That's the reward that your father gives you in secret. Now we hear in today's Gospel, reading the words that have become known as the Lord's Prayer. And most of us grew up memorizing those words, so that maybe by now they've kind of lost their significance for you.
And so from time to time, here at Douglas UCC, we say the Lord's Prayer in the Aramaic translation, which we're going to say later on in today's service, Aramaic scholars have taken this prayer, and translated it back to its original meaning, because we know Jesus didn't speak English, Jesus spoke Aramaic. So when Jesus said, what we have translated into ‘Our Father who art in heaven,’ most of us think that means our old man who lives up in the sky. And that's not what it means. In Aramaic, it means birther of the cosmos, whose light dwells within us. Very different meaning.
I'm not praying up there. I'm entering into the Kingdom. Jesus said, The Kingdom of God is within you. That's what we're doing in prayer. We're being still, we're entering into the Kingdom of God. So we can hear that still small voice within us. That's the purpose of prayer.
Now I hear from many people, Pastor Sal, I try to meditate. I really do. I sit there in the silence, but I can't stop thinking. And I want to assure you, you will have thoughts in meditation. It's natural. The purpose of prayer and meditation isn't to stop or control your thoughts. It's to let them stop controlling you. Now I have been meditating every day, for more than 20 years, I haven't always been very good with taking care of my physical health. But I have been very dedicated to my spiritual health. And I know that prayer has transformed my life. I still have, after 20 years, thoughts when I sit in the silence, but I don't have them as often as I used to. And I'm able to let go of them much more quickly.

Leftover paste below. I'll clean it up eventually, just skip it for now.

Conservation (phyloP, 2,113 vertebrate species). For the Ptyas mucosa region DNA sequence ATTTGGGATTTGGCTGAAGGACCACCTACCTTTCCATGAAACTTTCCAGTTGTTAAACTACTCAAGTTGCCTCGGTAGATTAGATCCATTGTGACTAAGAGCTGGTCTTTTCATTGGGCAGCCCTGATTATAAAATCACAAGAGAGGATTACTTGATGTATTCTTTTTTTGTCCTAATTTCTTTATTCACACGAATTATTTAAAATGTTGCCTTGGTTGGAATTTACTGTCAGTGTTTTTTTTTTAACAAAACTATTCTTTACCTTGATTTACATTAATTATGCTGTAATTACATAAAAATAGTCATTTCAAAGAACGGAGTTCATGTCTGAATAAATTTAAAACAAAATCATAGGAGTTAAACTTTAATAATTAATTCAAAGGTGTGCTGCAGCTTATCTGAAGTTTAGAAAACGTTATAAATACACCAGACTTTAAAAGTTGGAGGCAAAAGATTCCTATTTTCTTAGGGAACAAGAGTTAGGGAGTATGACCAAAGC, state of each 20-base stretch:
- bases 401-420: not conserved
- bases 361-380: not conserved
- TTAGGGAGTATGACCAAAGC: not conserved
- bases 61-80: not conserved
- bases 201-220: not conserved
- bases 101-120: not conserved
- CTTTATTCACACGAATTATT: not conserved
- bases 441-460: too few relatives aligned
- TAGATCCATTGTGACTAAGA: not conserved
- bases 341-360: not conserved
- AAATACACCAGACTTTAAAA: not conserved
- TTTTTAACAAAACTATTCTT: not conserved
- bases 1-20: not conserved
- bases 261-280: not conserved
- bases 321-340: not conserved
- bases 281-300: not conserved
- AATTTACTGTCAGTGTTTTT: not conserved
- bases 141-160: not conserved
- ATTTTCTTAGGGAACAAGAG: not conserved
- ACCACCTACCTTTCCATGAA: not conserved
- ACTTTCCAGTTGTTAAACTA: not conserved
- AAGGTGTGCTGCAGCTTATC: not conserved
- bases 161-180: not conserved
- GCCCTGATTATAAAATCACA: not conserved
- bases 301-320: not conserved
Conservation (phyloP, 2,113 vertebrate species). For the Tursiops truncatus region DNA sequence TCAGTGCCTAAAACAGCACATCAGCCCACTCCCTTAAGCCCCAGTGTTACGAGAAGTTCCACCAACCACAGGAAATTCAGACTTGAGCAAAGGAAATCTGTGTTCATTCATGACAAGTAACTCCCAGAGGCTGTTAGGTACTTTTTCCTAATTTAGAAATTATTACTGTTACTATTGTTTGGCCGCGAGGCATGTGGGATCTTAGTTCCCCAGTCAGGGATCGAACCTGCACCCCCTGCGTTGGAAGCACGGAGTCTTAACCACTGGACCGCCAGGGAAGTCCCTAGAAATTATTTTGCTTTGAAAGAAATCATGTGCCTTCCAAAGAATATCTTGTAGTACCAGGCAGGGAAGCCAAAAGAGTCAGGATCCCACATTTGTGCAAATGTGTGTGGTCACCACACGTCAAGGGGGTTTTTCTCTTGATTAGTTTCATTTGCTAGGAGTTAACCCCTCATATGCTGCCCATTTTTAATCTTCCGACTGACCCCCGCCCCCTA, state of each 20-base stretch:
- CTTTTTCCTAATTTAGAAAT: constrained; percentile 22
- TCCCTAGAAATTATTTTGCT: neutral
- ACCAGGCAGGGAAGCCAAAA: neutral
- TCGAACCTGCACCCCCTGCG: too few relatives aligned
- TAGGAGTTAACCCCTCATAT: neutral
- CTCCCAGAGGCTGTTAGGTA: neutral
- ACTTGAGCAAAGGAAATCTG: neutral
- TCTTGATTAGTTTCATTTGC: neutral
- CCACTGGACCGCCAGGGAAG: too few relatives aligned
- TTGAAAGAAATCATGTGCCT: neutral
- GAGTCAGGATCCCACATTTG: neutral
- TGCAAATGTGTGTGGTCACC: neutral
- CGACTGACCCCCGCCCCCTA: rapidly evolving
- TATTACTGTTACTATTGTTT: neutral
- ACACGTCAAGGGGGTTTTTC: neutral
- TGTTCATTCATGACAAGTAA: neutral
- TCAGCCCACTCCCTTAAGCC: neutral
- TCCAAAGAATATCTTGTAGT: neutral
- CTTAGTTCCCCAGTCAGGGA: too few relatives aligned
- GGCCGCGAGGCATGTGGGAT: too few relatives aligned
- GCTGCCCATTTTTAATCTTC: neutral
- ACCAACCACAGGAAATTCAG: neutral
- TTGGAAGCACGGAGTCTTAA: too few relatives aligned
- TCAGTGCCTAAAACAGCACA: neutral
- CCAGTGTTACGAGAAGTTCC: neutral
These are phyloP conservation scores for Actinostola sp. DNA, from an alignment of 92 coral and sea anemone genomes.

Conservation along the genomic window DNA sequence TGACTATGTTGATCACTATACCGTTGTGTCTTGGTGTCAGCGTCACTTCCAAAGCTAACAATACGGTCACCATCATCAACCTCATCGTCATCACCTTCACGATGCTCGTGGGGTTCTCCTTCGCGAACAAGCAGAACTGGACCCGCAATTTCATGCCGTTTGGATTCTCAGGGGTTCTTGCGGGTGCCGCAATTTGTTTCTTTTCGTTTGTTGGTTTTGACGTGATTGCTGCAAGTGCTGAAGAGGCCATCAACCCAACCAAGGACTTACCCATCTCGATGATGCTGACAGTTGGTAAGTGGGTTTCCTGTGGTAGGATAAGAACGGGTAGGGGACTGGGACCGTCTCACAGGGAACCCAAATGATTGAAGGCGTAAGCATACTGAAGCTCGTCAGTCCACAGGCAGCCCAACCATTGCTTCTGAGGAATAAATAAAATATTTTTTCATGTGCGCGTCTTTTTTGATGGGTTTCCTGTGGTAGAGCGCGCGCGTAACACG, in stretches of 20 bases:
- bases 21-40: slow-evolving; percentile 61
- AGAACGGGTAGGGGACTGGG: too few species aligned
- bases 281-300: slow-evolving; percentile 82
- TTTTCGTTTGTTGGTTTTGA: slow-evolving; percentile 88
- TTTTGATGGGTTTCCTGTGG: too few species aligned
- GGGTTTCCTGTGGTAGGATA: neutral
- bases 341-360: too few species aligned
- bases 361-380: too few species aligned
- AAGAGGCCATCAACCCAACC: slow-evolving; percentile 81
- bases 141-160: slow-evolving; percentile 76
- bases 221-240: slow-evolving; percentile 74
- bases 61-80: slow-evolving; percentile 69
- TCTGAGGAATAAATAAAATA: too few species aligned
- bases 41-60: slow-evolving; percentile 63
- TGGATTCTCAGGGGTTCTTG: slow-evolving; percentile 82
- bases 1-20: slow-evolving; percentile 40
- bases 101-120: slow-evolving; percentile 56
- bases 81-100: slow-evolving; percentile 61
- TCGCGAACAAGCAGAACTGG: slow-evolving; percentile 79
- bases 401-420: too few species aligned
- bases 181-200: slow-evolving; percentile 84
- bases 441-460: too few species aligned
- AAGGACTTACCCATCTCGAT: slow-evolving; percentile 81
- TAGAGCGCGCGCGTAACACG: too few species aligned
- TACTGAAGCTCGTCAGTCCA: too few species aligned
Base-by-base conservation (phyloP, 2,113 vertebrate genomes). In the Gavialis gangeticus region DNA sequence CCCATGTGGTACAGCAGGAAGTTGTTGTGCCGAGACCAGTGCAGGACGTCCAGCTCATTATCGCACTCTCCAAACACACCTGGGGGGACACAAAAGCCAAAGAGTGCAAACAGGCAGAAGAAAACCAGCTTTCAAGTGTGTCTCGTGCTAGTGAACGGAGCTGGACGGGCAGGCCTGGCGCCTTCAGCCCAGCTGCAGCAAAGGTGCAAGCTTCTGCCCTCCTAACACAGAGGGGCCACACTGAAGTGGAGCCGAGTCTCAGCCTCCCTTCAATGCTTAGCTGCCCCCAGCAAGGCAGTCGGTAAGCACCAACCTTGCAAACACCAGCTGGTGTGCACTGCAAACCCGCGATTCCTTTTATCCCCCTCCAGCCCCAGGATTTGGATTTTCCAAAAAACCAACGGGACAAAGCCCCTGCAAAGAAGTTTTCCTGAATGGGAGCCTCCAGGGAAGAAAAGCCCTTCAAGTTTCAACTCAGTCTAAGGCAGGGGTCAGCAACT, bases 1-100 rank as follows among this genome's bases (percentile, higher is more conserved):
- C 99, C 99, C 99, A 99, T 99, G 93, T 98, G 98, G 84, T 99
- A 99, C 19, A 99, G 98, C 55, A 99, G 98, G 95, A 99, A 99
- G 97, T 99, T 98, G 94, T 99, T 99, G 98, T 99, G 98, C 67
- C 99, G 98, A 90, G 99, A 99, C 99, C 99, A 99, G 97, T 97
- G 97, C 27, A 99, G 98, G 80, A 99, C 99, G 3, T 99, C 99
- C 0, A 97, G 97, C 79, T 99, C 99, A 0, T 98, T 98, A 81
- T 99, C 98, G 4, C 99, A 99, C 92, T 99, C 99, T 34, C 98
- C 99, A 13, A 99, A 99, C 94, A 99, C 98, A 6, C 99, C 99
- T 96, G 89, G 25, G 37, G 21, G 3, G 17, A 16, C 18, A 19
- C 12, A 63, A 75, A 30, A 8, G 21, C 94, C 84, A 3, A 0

That's why we call it a spiritual practice. It takes practice, and the more you do it, the better you get at it. It's a discipline. And we know that the root word of the word discipline is disciple. If you want to be a disciple, you've got to discipline.
Now Jesus gives an example here, after he teaches the Lord's Prayer, of a guy asking his neighbor for bread at midnight. And he says, if the guy keeps knocking, the neighbor's going to eventually give him the bread. Bread symbolizes God's sustenance, God's presence. If we want to experience that presence in prayer, Jesus is saying, Be persistent. Discipline yourself, keep knocking on the door of the Kingdom. And eventually it will open. Be persistent.